Occupy the Bank

The surprising new radicalism on Threadneedle Street.

At last we are getting some hard-hitting ideas about how to reign in and reform free-booting finance capitalism. From those camped outside St Paul's? A new left wing think-tank? Perhaps a leading financier gone-rogue in the manner of Soros or Buffett?

No, nothing so predictable. The new ideas are flowing from that well known citadel of radicalism in Threadneedle Street. It's not just the Bank of England's now familiar, yet still striking, use of aggressive and unorthodox monetary policy that best captures this new disposition. Nor is it the fact that Mervyn King led the way in calling for far-reaching structural reform of the banking system, making it more difficult for the government to recoil from the proposals in the recent Vickers report. In fact, the new radicalism isn't really about the Bank Governor -- rather it's coming from other senior figures working for him.

This week Andrew Haldane who leads on Financial Stability -- a name you may not have heard before, but certainly one you should watch out for -- made a powerful proposal about containing the pay of the overlords of finance. His argument is that both short-term investors and bank executives have extracted huge rents from the finance sector, at the expense of other groups like tax-payers and long-term investors. His suggestion is that rather than link bankers' pay to share value (return on equity) it should be tied instead to the return made on assets (for example, bank loans). A technocratic tweak? Well, it's one that bites. Haldane points out that if this approach had been followed in the US over recent decades then CEOs of top banks would have had to scrape by with salaries a mere 68 times the typical household income rather than their current ones which are 500 times that of the ordinary family.

And this comes hot on the heels of Mr Haldane's historically rooted and empirically robust critique of City short-termism -- "mounting myopia" as he terms it -- as well as his hard-headed assessment of the still unfolding consequences of the personal debt tsunami and its implications for the real economy and households.

None of this is to suggest that Mervyn King himself is becoming a force for radicalism. The Governor's widely reported opposition to the Bank getting involved in direct lending to businesses, reiterated yesterday at the Treasury Select Committee, reflects a deep rooted institutional conservatism on this front. His recent remarks about how until the recent eurozone crisis things were "on track" with the UK economy look a bit detached, and have already attracted the ire of some commentators. And that's leaving to one side his hawkish views on fiscal stimulus and controversial role at the time the coalition was formed.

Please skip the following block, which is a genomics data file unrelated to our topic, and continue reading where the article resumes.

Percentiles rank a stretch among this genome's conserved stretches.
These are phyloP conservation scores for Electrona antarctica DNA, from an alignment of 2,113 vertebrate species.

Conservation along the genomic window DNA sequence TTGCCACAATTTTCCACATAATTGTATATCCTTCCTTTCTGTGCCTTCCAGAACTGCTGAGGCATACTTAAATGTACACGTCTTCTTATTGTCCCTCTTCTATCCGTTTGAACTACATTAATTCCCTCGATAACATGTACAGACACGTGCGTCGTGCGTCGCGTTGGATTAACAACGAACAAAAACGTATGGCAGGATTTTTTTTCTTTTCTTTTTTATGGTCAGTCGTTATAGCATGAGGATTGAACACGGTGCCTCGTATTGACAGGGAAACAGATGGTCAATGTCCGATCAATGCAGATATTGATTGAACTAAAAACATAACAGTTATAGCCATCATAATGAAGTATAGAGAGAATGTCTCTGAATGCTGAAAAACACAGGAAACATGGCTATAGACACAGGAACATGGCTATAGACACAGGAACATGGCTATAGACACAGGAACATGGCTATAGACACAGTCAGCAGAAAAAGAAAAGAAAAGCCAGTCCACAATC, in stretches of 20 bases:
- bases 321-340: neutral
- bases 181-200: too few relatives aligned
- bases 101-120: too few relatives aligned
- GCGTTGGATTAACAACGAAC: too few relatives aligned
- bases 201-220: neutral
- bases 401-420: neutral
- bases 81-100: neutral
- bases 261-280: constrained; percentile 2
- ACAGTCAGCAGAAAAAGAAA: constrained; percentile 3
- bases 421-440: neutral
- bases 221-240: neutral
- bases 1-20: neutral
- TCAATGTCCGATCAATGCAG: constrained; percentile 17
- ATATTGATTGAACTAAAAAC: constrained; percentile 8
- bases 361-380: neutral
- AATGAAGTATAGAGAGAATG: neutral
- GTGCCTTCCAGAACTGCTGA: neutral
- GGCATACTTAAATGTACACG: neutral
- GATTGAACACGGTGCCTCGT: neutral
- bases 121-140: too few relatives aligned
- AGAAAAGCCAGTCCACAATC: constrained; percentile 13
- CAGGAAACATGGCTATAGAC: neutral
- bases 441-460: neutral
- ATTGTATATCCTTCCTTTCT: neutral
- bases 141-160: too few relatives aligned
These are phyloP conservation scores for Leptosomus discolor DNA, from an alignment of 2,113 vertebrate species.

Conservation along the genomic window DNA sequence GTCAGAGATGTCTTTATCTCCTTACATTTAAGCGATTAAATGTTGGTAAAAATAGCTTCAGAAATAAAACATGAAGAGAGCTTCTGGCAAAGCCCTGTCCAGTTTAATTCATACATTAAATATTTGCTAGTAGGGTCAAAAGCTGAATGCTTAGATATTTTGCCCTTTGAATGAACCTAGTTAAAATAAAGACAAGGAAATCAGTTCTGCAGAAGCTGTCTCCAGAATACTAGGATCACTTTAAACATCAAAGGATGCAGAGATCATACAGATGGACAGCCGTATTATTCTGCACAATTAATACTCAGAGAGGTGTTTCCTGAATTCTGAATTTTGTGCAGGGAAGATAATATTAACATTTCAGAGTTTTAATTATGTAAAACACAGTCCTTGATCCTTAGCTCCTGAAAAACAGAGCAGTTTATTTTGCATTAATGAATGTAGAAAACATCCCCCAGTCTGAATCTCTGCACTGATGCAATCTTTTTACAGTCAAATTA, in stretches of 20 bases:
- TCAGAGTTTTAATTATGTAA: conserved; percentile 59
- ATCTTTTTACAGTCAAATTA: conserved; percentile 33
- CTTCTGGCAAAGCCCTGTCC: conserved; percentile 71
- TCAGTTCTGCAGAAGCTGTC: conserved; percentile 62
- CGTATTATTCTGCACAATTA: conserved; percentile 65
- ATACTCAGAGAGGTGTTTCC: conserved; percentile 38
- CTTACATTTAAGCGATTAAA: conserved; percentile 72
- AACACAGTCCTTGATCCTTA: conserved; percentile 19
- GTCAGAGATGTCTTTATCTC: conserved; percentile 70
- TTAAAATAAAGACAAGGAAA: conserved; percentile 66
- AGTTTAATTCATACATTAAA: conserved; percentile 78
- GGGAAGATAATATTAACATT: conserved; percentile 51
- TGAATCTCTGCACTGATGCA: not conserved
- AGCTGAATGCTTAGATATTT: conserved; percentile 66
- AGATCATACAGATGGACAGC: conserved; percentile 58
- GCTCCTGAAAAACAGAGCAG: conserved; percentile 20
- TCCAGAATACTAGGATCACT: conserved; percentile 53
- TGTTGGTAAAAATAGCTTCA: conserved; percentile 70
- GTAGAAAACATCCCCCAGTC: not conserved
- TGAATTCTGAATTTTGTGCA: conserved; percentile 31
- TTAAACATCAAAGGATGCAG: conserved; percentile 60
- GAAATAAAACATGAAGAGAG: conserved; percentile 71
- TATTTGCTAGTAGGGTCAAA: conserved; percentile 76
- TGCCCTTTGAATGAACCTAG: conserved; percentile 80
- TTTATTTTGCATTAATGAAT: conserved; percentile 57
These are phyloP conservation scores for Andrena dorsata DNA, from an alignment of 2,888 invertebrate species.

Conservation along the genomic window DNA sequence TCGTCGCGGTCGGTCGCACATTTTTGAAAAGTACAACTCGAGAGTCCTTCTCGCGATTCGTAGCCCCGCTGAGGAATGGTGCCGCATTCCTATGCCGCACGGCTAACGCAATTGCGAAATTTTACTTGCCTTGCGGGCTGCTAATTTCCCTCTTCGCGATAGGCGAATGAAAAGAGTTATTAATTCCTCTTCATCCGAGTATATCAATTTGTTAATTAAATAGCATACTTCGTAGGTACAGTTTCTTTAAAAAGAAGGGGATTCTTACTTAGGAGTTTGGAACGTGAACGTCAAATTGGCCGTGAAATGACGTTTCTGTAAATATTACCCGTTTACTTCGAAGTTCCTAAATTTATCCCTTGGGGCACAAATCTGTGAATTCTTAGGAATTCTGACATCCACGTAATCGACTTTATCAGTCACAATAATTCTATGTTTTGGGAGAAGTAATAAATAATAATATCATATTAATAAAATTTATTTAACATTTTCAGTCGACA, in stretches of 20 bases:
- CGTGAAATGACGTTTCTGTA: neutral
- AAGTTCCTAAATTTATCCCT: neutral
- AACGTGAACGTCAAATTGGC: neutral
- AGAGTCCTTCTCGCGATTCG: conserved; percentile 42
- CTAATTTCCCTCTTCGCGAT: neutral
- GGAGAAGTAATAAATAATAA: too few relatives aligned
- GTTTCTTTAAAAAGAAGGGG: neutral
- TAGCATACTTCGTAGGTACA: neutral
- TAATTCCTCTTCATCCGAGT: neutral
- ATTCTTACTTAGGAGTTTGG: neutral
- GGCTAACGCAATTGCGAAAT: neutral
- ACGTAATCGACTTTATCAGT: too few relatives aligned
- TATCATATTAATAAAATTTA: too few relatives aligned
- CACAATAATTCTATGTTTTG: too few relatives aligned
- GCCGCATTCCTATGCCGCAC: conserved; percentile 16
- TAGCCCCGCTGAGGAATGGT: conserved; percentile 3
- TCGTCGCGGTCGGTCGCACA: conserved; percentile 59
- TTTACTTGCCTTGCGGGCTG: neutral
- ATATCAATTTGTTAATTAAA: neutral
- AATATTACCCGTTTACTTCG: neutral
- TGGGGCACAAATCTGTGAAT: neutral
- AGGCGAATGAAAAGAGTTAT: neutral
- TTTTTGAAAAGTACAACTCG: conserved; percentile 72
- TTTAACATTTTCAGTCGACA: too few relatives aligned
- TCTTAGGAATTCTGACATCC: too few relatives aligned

But this doesn't change the fact that the Bank is becoming one of the most interesting homes for fresh and original thinking about the nature of serious economic and financial reform that we desperately need. That's not a sentence you could have written before.

So what's changed? Part of it is doubtless the Bank flexing its intellectual muscle in advance of it reclaiming regulatory powers that it no doubt feels it should never have lost to the FSA in the first place. Another explanation is that the genuine and laudable desire among its leading lights to get ahead of the systemic risks facing economic stability in Britain (and contemporary capitalism more generally). Which in part, at least, will be spurred by the widely shared belief that the Bank fell badly behind events in the recent past: both in failing to see the crisis coming, and then in reacting too slowly in its early days. On top of this, it may also be that Mervyn King, the career academic, may have become comfortable playing the role of "department head", allowing his leading lights at the Bank to think aloud.

Whatever the reason, it's a welcome development. Let's hope the free-thinking in Threadneedle St continues -- and that both the Chancellor and his Labour counterpart are listening. They need to be.

Gavin Kelly is a former adviser to Downing Street and the Treasury. He tweets @GavinJKelly1.

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Why the Liberal Democrats by-election surge is not all it seems

The Lib Dems chalked up impressive results in Stoke and Copeland. But just how much of a fight back is it?

By the now conventional post-Brexit logic, Stoke and Copeland ought to have been uniquely inhospitable for the Lib Dems.